Let \(p' \in E \cap \overline{U_m'}\), so there are fewer than \(m\) zeros at \(p'\). Suppose \(\gamma\) and \(\lambda\) are as above. In each particular component \(\gamma'\) of \(\gamma\), there must be at least one zero for all \(z'\) near \(p'\) by the same argument as above. There exist \(z'\) arbitrarily near \(p'\) where there are \(m\) zeros. The region between \(\lambda\) and \(\gamma\) (including the curves) is compact, and so by continuity, if \(z_n \mapsto f(p',z_n)\) was nonzero on it, so is \(z_n \mapsto f(z',z_n)\) for \(z'\) near \(p'\). As no zeros of \(z_n \mapsto f(z',z_n)\) lie outside \(\lambda\), we have that all zeros lie in one of the components of \(\gamma\). So if \(z' \in U_m'\) near \(p'\), there must be one component \(\gamma'\) that contains at least two zeros. Let \(\{ z'_\ell \}\) be an arbitrary sequence of points in \(U_m'\) going to \(p'\). As the number of zeros is finite, \(\{ z'_\ell \}\) has a subsequence such that \(z_n \mapsto f(z'_\ell,z_n)\) has at least two zeros in some fixed component \(\gamma'\) of \(\gamma\) for \(z'_\ell\). Assume \(\{ z'_\ell \}\) is this subsequence. Label the two distinct zeros at \(z'_\ell\) as \(\alpha_1(z'_\ell)\) and \(\alpha_2(z'_\ell)\). At \(p'\) there is only a single (geometrically) zero in \(\gamma'\), let us name it \(\alpha_1(p')\). As \(f^{-1}(0)\) is closed it must be that \(\alpha_1(z'_\ell)\) and \(\alpha_2(z'_\ell)\) both approach \(\alpha_1(p')\) as \(\ell \to \infty\). As all zeros are necessarily bounded, \(\lim_{\ell \to \infty} \Delta(z'_\ell) = 0\). As the limit is zero for a subsequence of an arbitrary sequence, \[\lim_{z' \in U_m' \to p'} \Delta(z') = 0 .\]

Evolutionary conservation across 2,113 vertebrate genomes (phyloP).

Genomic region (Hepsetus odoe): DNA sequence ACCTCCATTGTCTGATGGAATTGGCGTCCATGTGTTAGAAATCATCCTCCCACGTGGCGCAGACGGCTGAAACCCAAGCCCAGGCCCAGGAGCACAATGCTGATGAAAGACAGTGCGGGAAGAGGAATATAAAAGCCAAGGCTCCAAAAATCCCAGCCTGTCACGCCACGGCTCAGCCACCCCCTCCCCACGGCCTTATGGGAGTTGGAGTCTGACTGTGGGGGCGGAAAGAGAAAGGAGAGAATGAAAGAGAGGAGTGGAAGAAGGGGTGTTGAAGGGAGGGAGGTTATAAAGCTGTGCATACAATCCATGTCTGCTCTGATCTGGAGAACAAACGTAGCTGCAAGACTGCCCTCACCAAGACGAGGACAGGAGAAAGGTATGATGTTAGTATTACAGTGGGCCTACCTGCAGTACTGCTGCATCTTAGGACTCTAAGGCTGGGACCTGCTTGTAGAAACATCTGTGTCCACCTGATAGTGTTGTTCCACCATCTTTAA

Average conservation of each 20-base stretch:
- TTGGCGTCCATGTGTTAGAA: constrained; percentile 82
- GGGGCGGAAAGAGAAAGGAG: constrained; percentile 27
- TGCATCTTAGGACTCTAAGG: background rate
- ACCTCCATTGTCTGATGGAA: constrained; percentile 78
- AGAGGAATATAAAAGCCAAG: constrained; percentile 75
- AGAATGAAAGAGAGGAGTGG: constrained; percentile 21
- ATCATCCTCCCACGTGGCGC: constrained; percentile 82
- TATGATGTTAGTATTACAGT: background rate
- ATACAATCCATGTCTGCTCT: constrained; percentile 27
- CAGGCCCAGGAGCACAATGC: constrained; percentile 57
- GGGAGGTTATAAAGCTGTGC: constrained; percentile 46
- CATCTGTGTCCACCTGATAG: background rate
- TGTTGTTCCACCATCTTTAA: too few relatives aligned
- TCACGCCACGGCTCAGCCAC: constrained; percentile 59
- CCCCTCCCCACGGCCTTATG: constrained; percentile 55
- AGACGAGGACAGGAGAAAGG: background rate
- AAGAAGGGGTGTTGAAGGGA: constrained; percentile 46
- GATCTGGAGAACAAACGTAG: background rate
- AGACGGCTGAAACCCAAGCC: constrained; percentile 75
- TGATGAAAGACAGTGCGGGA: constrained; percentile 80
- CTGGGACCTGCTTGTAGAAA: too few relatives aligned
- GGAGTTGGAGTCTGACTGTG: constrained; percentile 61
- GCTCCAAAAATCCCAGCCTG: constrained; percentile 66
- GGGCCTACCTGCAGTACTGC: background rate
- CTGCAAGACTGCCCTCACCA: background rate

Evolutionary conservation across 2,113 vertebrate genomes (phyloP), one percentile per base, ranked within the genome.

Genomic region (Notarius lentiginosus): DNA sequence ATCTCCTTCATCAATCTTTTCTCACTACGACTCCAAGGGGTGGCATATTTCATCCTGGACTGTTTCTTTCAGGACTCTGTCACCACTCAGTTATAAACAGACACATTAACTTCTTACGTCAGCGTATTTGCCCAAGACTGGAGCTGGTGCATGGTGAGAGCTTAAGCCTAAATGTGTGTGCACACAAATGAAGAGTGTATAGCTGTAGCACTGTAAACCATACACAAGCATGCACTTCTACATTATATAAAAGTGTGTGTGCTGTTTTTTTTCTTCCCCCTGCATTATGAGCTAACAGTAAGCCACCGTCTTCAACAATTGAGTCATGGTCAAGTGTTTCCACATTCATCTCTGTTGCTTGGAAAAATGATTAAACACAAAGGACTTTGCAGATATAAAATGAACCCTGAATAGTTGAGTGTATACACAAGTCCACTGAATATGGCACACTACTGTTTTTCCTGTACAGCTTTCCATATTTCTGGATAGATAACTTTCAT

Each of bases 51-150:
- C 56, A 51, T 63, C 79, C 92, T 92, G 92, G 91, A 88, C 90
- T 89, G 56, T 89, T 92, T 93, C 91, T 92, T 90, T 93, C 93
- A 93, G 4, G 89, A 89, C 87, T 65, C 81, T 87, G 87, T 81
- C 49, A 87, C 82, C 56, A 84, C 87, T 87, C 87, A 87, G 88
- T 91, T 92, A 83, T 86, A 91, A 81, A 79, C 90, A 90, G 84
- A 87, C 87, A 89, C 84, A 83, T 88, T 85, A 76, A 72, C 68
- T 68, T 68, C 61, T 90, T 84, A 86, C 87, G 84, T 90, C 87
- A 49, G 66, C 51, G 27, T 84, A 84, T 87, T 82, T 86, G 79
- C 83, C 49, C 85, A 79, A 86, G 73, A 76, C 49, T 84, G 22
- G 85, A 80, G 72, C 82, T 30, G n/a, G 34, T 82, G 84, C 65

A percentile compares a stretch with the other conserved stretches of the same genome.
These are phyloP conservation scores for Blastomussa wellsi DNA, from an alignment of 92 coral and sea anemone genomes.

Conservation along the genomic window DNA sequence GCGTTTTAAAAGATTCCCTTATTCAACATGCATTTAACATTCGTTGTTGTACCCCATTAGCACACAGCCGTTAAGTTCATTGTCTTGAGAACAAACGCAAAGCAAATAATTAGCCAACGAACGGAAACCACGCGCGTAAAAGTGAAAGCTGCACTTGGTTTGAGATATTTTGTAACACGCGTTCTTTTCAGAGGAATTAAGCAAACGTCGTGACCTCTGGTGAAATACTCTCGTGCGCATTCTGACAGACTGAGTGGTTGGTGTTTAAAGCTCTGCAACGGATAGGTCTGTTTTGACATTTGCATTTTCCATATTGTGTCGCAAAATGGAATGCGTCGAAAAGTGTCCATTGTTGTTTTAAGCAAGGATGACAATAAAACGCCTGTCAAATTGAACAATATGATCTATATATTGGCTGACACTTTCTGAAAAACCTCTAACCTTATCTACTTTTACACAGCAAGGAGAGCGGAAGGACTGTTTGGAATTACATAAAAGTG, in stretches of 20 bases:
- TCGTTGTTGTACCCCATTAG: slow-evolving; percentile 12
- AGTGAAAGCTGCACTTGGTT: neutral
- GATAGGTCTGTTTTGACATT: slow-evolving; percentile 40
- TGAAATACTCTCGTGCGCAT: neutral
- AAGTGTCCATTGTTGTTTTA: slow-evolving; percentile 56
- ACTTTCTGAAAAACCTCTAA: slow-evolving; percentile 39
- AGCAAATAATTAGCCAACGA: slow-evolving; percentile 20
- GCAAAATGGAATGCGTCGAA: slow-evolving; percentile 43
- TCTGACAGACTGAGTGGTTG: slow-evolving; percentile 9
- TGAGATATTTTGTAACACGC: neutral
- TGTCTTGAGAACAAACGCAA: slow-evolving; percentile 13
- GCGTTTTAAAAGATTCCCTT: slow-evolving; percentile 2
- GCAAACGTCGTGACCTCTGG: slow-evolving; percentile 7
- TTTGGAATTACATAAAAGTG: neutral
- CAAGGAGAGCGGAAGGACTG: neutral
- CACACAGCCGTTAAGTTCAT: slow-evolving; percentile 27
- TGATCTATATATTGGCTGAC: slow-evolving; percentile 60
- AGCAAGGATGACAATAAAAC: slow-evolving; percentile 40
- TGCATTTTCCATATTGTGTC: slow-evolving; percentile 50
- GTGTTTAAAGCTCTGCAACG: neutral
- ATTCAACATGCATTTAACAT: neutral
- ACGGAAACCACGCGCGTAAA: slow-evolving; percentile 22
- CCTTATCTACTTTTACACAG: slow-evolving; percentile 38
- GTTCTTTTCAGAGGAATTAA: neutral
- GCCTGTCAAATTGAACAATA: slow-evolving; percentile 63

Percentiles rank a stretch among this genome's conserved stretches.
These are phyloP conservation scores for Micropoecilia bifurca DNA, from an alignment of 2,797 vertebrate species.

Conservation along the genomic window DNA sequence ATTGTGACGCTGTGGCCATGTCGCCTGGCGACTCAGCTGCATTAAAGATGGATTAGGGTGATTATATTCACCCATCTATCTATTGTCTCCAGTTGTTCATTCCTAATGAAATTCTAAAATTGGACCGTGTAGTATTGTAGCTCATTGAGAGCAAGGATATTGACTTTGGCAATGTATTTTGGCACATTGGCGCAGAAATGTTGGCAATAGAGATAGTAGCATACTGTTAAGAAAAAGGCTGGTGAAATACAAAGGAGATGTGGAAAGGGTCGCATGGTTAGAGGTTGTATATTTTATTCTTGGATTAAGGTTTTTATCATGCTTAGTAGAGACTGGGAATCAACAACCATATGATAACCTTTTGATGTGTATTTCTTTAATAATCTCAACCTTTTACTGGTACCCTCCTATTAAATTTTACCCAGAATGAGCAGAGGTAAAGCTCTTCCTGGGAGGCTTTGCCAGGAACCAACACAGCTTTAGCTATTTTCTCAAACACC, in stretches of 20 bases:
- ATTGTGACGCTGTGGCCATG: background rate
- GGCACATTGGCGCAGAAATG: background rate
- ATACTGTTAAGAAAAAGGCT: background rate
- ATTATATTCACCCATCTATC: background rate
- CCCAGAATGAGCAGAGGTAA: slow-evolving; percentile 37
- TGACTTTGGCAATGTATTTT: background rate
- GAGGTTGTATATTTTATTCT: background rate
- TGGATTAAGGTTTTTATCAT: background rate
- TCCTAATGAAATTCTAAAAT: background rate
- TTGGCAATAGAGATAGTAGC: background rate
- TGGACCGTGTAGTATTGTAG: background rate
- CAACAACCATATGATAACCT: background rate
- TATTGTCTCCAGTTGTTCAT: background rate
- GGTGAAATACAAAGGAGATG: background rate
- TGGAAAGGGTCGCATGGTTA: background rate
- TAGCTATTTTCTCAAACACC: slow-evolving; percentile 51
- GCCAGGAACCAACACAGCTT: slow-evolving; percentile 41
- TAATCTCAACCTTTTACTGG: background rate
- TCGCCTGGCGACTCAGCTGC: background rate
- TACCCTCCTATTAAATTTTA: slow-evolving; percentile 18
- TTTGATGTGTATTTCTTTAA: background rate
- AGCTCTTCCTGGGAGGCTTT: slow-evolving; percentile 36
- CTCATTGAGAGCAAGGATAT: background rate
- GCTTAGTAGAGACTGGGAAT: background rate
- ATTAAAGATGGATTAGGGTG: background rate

We have already defined \(\Delta\) on \(U_m'\), so set \(\Delta(z') = 0\) if \(z' \in E\). The function \(\Delta\) is a continuous function on \(U'\) that is zero precisely on \(E\) and holomorphic on \(U_m'\). Radó’s theorem (Theorem 2.4.3) says that \(\Delta\) is holomorphic in \(U'\).